Doctor of Philosophy (PhD)
First Committee Member
Number of Pages
Scholarly researchers have seldom recognized the college classroom textbook as a valid document of literary history, presumably because it is such an ordinary, taken-for-granted fixture in the academic environment. Canons by Consensus: Critical Trends and American Literature Anthologies, however, examines in detail the evolving critical reputations of thirty American authors in the twentieth century as reflected in these assigned anthologies. A study of nearly eighty college-level collections of American literature marketed between 1919 and 1998 shows that scholarly trends have significantly shaped their editors' perceptions of American writers over the last eighty years, indeed that the shifting paradigms within the introductions and textual selections of the books demonstrably corresponded with significant developments in the field of American literary scholarship; While literary anthologies published since World War I serve as a valuable index to evolutions in scholarly tastes, they have also simultaneously influenced the reputations and readership of many American writers. As it turns out, numerous authors generally supposed to have been neglected by critics, scholars, and anthology editors of the 1920s, 1930s, 1940s, and 1950s actually received considerable critical attention and appeared regularly in anthologies of American literature. Thus, academic anthologies constitute an overlooked resource for studying American literature as well as an irrefutable record of the academy's literary preferences throughout the twentieth century.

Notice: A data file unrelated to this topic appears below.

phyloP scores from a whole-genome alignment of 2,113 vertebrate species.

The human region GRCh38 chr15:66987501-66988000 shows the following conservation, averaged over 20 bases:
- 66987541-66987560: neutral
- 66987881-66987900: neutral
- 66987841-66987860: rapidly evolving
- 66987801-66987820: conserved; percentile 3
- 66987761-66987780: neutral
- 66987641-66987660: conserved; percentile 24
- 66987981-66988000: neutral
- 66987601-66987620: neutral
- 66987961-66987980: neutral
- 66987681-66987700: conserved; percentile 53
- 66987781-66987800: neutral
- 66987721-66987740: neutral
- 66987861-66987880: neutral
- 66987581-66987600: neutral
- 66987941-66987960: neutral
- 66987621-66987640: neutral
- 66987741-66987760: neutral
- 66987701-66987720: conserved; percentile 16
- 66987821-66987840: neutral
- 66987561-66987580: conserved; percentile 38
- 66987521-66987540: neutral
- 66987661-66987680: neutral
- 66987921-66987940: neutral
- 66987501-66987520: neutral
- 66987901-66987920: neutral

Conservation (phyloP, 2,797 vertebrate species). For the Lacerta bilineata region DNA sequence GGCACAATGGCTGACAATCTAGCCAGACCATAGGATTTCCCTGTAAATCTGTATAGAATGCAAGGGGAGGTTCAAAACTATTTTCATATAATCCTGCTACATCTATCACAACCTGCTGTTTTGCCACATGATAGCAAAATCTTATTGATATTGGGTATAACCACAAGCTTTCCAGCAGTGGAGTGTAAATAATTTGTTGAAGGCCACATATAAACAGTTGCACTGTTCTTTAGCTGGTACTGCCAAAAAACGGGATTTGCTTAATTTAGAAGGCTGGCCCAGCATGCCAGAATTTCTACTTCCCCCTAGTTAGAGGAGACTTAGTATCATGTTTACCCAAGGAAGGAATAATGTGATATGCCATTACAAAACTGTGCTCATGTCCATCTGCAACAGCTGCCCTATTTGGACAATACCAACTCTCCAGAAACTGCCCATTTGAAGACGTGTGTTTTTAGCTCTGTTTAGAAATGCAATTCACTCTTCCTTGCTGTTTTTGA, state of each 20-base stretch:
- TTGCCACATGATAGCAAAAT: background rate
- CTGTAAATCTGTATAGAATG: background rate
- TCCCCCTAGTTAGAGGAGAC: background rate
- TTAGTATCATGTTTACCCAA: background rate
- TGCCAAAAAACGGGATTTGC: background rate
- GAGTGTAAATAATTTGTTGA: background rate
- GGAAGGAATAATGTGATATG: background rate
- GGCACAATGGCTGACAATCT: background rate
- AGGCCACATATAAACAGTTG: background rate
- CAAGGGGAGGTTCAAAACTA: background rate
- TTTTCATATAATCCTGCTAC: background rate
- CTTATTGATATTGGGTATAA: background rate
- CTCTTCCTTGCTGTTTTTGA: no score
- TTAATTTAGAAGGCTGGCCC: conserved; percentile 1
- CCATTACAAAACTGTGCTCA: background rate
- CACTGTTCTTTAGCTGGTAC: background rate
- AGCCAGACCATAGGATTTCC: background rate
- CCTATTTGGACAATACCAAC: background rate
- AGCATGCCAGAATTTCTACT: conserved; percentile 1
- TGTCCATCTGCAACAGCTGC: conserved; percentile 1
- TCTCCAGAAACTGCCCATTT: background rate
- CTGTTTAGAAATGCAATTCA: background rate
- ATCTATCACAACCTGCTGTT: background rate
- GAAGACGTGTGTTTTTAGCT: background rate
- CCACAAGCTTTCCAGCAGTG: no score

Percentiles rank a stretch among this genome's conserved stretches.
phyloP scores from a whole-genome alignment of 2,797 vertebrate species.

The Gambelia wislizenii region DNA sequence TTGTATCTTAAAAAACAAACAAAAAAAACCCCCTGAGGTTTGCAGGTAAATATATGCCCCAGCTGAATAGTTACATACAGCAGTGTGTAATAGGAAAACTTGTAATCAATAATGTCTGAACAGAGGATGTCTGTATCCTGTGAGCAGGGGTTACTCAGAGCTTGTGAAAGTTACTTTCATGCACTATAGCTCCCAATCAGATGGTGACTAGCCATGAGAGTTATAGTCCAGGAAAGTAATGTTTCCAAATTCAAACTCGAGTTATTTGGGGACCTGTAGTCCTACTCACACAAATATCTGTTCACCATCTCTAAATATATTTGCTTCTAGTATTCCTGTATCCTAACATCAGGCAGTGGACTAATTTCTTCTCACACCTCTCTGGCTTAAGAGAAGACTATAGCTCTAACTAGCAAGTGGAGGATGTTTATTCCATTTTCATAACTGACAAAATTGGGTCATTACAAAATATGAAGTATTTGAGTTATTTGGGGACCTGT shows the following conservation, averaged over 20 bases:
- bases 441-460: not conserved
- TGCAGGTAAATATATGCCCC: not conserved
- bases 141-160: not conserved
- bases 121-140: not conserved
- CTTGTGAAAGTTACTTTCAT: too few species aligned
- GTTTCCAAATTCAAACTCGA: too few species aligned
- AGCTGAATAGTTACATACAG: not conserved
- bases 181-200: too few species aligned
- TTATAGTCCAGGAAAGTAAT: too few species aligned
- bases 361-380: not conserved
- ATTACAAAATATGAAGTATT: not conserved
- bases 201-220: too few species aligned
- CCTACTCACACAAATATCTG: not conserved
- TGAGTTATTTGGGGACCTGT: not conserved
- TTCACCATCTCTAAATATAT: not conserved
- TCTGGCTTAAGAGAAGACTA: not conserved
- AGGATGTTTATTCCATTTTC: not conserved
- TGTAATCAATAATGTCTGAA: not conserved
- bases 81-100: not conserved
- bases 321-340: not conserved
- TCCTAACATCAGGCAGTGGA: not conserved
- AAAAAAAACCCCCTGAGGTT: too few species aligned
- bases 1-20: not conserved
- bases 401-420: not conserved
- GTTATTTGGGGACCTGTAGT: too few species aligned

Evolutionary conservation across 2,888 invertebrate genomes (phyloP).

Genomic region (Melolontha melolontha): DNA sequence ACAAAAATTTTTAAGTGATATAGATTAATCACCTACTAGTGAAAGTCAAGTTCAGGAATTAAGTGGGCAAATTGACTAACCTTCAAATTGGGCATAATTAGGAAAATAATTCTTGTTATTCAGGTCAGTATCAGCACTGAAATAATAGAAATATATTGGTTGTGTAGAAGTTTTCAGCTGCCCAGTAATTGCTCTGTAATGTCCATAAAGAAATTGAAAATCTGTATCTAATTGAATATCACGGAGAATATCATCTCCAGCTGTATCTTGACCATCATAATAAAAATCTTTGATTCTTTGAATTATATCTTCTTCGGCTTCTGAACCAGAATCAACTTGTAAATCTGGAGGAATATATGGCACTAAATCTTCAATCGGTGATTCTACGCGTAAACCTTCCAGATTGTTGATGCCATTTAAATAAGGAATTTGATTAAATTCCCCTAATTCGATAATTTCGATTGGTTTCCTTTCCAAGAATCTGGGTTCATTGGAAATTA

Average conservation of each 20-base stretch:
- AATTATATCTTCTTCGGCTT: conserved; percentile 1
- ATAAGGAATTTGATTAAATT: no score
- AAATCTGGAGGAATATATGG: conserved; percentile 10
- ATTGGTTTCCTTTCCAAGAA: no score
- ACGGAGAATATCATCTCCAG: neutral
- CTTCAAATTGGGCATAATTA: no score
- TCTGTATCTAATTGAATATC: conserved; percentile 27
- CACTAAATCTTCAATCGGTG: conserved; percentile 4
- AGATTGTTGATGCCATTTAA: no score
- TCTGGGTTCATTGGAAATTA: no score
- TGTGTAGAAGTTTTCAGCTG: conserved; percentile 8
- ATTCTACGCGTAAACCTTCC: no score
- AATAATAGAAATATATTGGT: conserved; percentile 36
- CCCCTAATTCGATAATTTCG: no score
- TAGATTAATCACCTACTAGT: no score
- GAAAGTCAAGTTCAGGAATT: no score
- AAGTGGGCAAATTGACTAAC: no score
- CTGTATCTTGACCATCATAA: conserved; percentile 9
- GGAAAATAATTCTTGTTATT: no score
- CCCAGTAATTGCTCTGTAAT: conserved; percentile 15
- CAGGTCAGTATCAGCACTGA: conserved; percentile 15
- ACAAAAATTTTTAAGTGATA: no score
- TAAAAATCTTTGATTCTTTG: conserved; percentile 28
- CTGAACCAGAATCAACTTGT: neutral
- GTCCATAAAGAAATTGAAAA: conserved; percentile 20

American; Anthologies; Canons; College; College textbook; Consensus; Critical; Critical Trends; Literature; Literary History; Textbooks; Trends
American literature; Education, Higher; Language arts
University of Nevada, Las Vegas
Csicsila, Joseph Thomas, "Canons by consensus: Critical trends and American literature anthologies" (1997). UNLV Retrospective Theses & Dissertations. 3038.